Martin van der Linde, Esther van Velden and Marco Krijnsen researched this history and wrote a book about it. As part of their research, 5 interviews were held with descendants of enslaved people.

Congo

Bantoe vissers

Congo gained independence from Belgium on 30 June 1960. David van Reybrouck examined Congo’s tumultuous one-and-a-half century of history. A mixture of more than 100 oral history interviews and the usual historiography based on written sources.

 

Featured here are the people and events that influenced Congo’s development – from the slave trade to the ivory and rubber boom; from the arrival of Henry Morton Stanley to the tragic reign of King Leopold II; from global outrage to Belgian colonialism; from the independence struggle to Mobutu’s brutal rule; and from the world-famous Rumble in the Jungle to the civil war over natural resources that began in 1996 and is still raging today.

 

Van Reybrouck interweaves his own family’s history with the voices of a wide variety of individuals – charismatic dictators, warlords fighting, child soldiers, the elderly, female merchant smugglers and many in the African diaspora in Europe and China – to offer a very human approach to political history, focusing on the Congolese perspective and giving a country’s history back to its people.

Revolusi

Revolusi – Indonesië en het ontstaan van de moderne wereld
David Van Reybrouck

De Bezige Bij, Amsterdam 2020

The independence process on the road to revolusi. That is the period Van Reybrouck is concerned with, and of which the very last eyewitnesses are still alive. Van Reybrouck interviews a whole army of over-90s.

They bring history to life. No detail is too small, no quotation superfluous: ‘Witnesses who think they have nothing to tell are often the most interesting’, writes Van Reybrouck.

 

Van Reybrouck finds the most remarkable witnesses in the unlikeliest places and succeeds in getting people to talk, even about the greatest filth they have committed or suffered. He speaks to conscientious objector Piet van Staveren, as well as volunteer Goderd van Heek, Indonesian veterans, forced laborers, comfort women, very elderly Gurkhas, Japanese veterans and even Sukarno’s Japanese widow Dewi. He performs Brits, French, Japanese, Germans and Americans, for the revolusi was not only man-made, but was emphatically embedded in a larger, international event: there are more than two sides to this story.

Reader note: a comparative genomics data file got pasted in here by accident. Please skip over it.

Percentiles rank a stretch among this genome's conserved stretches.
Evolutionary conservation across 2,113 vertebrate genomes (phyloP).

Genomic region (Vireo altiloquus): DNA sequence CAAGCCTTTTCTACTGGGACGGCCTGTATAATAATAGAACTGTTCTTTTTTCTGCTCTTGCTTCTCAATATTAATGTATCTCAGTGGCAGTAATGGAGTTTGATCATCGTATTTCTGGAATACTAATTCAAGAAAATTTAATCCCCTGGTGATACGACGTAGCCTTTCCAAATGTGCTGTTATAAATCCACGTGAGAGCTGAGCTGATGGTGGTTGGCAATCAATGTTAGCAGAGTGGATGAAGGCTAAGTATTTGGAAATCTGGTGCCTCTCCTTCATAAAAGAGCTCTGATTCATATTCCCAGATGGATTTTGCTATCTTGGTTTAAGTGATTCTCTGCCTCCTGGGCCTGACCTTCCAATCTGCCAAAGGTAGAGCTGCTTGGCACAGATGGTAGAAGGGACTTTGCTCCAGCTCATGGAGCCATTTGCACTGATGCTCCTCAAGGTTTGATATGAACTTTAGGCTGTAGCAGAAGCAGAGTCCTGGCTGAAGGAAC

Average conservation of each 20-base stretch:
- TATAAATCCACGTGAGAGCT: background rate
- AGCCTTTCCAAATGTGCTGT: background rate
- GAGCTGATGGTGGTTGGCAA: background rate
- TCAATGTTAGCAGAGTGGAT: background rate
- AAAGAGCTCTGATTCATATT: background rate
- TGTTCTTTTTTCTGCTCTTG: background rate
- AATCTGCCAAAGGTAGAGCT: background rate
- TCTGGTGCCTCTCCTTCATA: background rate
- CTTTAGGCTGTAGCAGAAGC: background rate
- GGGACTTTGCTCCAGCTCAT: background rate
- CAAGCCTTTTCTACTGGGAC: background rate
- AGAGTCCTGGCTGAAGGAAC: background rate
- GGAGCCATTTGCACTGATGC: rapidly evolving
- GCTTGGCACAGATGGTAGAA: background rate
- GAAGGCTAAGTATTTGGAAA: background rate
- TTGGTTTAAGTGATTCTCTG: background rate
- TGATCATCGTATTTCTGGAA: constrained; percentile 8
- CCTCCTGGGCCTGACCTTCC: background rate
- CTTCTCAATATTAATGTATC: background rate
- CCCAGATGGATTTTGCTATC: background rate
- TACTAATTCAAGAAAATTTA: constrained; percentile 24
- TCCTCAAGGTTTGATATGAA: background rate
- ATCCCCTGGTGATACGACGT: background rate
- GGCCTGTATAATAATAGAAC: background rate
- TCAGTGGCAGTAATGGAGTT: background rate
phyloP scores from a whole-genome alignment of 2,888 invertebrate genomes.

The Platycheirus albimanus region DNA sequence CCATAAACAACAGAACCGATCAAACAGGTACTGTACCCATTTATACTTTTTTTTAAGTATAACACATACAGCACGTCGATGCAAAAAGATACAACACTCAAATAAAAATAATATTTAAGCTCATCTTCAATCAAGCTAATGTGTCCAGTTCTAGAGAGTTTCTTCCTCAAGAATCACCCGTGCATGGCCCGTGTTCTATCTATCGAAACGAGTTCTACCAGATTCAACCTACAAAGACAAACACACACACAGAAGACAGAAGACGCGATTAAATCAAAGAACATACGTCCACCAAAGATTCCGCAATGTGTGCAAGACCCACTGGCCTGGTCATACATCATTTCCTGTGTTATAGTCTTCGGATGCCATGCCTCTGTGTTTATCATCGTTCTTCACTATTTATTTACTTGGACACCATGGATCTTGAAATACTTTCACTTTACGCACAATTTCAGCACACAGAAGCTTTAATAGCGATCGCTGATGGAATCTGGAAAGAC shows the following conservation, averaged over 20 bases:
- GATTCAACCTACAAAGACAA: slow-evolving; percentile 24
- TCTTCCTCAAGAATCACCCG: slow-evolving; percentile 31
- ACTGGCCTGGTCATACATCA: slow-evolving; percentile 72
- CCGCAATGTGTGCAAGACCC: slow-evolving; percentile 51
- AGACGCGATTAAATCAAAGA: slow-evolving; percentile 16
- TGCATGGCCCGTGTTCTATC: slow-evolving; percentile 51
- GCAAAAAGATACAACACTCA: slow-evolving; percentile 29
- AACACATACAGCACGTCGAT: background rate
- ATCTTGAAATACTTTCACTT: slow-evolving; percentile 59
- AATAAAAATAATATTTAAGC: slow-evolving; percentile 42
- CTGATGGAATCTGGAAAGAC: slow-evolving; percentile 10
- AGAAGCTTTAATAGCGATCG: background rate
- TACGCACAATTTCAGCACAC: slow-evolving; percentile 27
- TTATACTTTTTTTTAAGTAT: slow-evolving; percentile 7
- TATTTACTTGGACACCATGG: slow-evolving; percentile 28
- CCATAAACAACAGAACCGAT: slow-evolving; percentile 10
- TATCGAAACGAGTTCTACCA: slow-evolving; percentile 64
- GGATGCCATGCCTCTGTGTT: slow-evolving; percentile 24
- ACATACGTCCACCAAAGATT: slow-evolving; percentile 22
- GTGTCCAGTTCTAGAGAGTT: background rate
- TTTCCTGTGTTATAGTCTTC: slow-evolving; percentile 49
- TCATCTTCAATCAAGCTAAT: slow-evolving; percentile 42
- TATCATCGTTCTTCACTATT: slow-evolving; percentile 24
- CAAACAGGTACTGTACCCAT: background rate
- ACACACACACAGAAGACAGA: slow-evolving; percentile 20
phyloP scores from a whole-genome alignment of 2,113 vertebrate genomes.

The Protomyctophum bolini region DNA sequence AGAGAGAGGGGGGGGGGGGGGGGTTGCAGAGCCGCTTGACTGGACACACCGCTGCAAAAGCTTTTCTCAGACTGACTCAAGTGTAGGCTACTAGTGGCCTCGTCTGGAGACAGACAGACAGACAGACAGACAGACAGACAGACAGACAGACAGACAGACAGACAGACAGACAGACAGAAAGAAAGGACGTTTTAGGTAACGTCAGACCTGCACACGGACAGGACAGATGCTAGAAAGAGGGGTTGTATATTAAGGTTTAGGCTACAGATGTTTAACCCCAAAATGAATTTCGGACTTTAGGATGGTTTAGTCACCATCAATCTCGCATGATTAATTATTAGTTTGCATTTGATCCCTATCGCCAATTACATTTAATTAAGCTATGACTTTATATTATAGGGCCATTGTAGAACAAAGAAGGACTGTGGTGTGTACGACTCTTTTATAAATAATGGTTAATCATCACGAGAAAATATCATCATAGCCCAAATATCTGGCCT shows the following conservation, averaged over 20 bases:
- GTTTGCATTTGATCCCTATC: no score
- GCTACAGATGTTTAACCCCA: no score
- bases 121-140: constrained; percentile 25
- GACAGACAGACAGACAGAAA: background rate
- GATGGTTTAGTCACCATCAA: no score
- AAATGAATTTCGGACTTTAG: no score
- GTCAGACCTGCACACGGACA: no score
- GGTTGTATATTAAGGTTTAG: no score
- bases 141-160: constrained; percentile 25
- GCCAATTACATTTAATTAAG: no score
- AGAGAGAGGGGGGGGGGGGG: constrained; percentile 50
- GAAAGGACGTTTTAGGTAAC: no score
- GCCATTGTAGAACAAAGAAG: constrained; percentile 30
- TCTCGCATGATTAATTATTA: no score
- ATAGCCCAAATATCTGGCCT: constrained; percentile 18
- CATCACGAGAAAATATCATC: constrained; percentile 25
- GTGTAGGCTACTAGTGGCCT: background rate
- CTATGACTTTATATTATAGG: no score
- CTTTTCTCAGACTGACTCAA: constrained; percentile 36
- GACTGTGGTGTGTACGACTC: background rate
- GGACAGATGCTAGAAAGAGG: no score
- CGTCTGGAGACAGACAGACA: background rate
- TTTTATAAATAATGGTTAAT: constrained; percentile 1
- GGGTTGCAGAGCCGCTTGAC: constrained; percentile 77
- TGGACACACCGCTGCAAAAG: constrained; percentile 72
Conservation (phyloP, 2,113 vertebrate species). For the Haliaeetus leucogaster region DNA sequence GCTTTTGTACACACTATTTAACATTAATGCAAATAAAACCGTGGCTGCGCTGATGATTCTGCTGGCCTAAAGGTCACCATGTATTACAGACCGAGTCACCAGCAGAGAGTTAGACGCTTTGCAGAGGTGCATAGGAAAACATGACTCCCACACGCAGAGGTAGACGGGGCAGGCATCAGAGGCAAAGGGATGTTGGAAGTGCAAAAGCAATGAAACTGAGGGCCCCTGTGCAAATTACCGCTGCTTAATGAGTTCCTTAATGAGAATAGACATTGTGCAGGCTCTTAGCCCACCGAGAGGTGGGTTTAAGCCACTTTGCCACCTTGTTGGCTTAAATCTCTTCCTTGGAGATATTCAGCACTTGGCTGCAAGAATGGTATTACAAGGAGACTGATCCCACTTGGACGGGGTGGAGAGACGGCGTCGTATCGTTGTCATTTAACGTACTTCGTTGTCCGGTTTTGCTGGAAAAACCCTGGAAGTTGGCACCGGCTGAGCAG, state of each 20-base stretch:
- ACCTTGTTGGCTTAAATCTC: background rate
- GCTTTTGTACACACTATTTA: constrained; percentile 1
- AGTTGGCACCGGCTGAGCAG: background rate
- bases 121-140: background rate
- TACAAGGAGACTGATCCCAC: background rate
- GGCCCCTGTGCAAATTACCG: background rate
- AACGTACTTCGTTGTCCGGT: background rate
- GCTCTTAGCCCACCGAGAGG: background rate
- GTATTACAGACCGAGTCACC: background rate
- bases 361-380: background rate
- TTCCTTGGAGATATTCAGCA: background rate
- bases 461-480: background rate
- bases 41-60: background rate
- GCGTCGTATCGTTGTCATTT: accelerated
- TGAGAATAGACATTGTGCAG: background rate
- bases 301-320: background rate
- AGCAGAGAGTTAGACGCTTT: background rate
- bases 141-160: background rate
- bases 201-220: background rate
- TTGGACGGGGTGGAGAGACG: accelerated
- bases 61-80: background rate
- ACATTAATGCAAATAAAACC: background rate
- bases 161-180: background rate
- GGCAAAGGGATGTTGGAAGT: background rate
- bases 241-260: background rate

© Beeld Nationaal Archief/Collectie SPAA

Hidden stories of the Dutch Caribbean

Photo: Rose Mary Allen interviews woman on Curaçao in the 1980s.

Since the 1950s, visionary pioneers such as Paul Brenneker, Elis Juliana, Bòi Antoin and Rose Mary Allen have dedicated themselves to collecting oral history interviews in the Dutch Caribbean. These interviews contain personal stories, traditions, songs, proverbs and language of older generations in that area. Some of this material has been digitised and is accessible to a wide audience, but much of it is still on outdated cassette tapes and VHS Tapes. If this material is not digitised soon, important stories within history risk being lost.